Graduate Research and Discovery Symposium (GRADS)
Developing a rational method to participation cementitious mortars containing Meta-Kaolin for application in additive manufacturing
There is a growing interest in adopting additive manufacturing processes using cement-based materials in the construction industry. However, the approach to developing a viable cementitious mixture for 3D printing has been empirical in nature and relies heavily on repeated trials, until suitable mixture proportions are determined for a given set of materials. Although the ultimate aim of the on-going study is to develop a rational approach for mixture proportioning cementitious mixtures for 3D printing, the focus of the present study is to examine the behavior of cementitious mixtures prepared with portland cement in combination with meta-kaolin and other admixtures such as super plasticizer (SP), viscosity modifying agent (VMA) and additives such as polypropylene (PP) fibers. In this parametric study, the influence of meta-kaolin addition at various dosage levels on the rheological and mechanical behavior of mortars was investigated Rheological properties of mortars (i.e. yield stress and plastic viscosity) were determined using ICAR PLUS rheometer to correlate the fundamental rheological properties with the performance measures such as extrudability, buildability, thixotropic open time and shape retention. Setting time of various mortar mixes were also determined using ASTM C403 method. The compressive strength and flexural strength of the material was evaluated. The bond behavior between the layers will be evaluated using pull-off testing (ASTM C 1583) in the future. The results from this investigation showed the relevance between the fundamental rheological properties and the performance measures for achieving a viable 3D printable mixture.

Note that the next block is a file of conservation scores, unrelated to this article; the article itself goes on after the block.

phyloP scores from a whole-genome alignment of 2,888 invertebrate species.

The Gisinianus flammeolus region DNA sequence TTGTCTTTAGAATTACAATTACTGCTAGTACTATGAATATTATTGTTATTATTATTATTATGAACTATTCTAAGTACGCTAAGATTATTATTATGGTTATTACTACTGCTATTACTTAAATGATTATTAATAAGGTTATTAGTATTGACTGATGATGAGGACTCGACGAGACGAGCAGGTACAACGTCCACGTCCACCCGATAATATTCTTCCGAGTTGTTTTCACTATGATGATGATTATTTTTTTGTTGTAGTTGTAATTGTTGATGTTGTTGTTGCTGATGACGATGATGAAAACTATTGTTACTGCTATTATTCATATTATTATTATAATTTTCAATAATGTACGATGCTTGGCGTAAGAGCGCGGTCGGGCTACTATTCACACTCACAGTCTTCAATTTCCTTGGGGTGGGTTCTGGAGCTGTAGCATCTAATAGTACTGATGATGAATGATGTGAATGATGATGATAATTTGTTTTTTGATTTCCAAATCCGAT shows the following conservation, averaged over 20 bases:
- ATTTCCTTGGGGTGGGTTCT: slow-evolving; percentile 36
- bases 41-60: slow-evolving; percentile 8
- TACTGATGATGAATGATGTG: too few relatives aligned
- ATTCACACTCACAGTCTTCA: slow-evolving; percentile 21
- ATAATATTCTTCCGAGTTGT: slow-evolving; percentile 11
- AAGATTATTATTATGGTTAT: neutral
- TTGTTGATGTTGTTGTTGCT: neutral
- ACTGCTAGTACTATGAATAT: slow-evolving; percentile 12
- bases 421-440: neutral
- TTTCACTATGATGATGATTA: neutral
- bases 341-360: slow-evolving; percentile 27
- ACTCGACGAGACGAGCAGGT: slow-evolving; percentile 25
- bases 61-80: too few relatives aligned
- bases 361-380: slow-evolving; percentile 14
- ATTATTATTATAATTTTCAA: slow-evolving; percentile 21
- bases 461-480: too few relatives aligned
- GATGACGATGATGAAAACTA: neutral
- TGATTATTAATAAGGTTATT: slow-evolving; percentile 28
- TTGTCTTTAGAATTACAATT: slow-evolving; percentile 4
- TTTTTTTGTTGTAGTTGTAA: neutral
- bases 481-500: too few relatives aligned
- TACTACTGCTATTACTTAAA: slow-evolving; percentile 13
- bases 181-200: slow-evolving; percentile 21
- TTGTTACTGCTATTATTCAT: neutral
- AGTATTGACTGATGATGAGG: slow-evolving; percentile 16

Nekkanti, Haripriya and Rangaraju, Prasad Rao, "Developing a rational method to participation cementitious mortars containing Meta-Kaolin for application in additive manufacturing" (2019). Graduate Research and Discovery Symposium (GRADS). 215.